Author: Olivia Nelson

I'm a journalism student at Boston University's College of Communication.

The Three-Year Degree: Battling The Rising Costs of Higher Education

People love to say that college is the best – and fastest – four years of their lives.

Now imagine doing it in three.

Graduating from college a semester or a year early is becoming the reality for an increasing number of college students, many of whom are coming in with advanced credit from high school, and are looking for a way to deal with the rapidly rising costs of higher education.

While cramming four years of college into three certainly isn’t for everyone, the financial benefits of such a maneuver make the sacrifice worth it for many students.

Nicole Jacques is a broadcast journalism major at Boston University’s College of Communication (COM), and she’s graduating a year early, in the spring of 2015. Jacques said that money was a major motivating factor in her decision to speed up graduation.

“When I realized I could save $60,000, I was like, ‘Yeah, I’m definitely graduating early,’” Jacques said.

Jacques came into COM last year with credits from the Advanced Placement courses she took in high school, which helped her fill out her basic class requirements and propelled her to junior standing this year.

“More people would probably do it if they had the option,” Jacques said, “just because it’s so expensive to go to college.”

Celina Bertoncini, a film and television major in COM, will also be graduating in the spring of 2015 after only three years. She said that both money and time weigh heavily on her mind.

“It’s really sad because I love BU so much, but I really have to get on track to my actual career goals,” said Bertoncini, who is also a visual arts minor, and is hoping to go to graduate school or a one-year degree program in animation after graduating.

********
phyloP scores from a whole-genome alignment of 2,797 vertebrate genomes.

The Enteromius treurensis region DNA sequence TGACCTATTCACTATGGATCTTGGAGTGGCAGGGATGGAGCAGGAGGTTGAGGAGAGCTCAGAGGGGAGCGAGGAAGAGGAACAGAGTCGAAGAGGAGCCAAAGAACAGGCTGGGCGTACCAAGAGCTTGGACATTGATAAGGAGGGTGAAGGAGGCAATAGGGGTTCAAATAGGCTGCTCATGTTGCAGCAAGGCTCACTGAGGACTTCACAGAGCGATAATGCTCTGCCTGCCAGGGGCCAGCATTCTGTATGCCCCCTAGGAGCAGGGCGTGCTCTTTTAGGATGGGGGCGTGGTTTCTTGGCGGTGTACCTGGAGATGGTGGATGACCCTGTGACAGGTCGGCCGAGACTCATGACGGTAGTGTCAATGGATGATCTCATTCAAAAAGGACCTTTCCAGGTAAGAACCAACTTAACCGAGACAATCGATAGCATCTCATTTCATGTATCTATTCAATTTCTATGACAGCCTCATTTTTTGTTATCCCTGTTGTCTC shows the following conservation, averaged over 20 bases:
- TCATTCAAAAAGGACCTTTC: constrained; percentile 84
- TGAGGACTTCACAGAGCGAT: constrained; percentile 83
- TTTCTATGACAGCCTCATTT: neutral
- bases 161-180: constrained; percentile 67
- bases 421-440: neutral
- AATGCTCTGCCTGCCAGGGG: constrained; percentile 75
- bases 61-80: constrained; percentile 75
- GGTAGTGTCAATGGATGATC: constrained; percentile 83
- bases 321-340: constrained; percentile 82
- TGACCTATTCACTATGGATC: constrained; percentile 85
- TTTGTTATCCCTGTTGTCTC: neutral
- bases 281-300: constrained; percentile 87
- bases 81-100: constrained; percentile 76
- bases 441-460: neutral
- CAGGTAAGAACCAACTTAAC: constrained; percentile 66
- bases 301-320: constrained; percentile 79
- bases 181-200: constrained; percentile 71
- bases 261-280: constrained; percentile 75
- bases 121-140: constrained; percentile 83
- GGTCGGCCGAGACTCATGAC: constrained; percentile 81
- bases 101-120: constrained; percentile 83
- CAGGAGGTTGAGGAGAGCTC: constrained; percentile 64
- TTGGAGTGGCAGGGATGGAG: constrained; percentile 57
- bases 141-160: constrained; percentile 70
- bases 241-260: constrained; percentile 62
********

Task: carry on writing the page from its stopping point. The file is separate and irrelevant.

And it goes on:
“Being able to reach those career goals, and [not] be in a mountain of debt as well,” said Bertoncini. “That would be ideal.”

Many students already have plans lined up for after they graduate, so saving money now as an undergraduate is the best way to afford those long-term goals. Shannon Watts, a political science major in BU’s College of Arts and Sciences (CAS), is planning on going to law school after getting her undergraduate degree.

“If I can save myself an entire year…that would be excellent,” said Watts.

For many students, finances are a non-negotiable reality. For the upcoming 2014/2015 school year, Boston University’s total billed expenses will reach $60,694, a 3.7 percent rise from last year, according to BU Today.

Despite these daunting increases, the percentage of students who try to fit four years into three is still small. Micha Sabovik, the assistant dean of Student Services, Career Services and Graduate Services in COM, said that while the college doesn’t have specific numbers, a small, but rising, portion of COM students try to do four years of college in three.

Student Services will “bend over backwards” to help students reach their early graduation goals, Dean Sabovik said, but “we don’t want to hand-hold the student. We want to guide the student.”

Jacques has gone to Student Services many times to double-check that she’s on track to graduate, and she said she sometimes finds their approach to be “nonchalant” and “scary.”

“They haven’t been unsupportive,” Jacques said, “…[but] they expect you to keep track of that stuff on your own.”

Kyle Clauss, a journalism major graduating from COM this May after only three years, also found the process “frustrating.”

“I was fortunate enough to have a very good advisor,” Clauss said, “…but he was only there if you go and seek him out.”

In a college of 2300 students, Dean Sabovik stressed that while students are “not on their own at all,” it’s important that they also advocate for themselves.

“There’s a lot of different ways to get the advising you need,” she said.

Kerry Buglio, the assistant dean of Advising and Academic Services for CAS, emphasized the importance of coming in to the office to talk over early graduation plans with advisors.

“It’s not just how to do it,” she said, “but should you, and why, and what’s it going to give you.”

Many students come into college with the credits and the option to graduate early, Dean Buglio said, but they choose to stay anyway, in order to have a full four-year experience.

“There are things you might not be able to take advantage of if you focus on getting out as fast as [you] can,” she said. “It’s a trade-off.”

The college experience is certainly altered when a student shaves off a quarter of the time that he or she would normally have at school.

“It’s been difficult to balance twenty credits and my other activities and extracurriculars at BU,” Bertoncini said. Because she’s also planning on spending her last semester in Los Angeles for BU’s film program, she won’t be able to study abroad in Europe.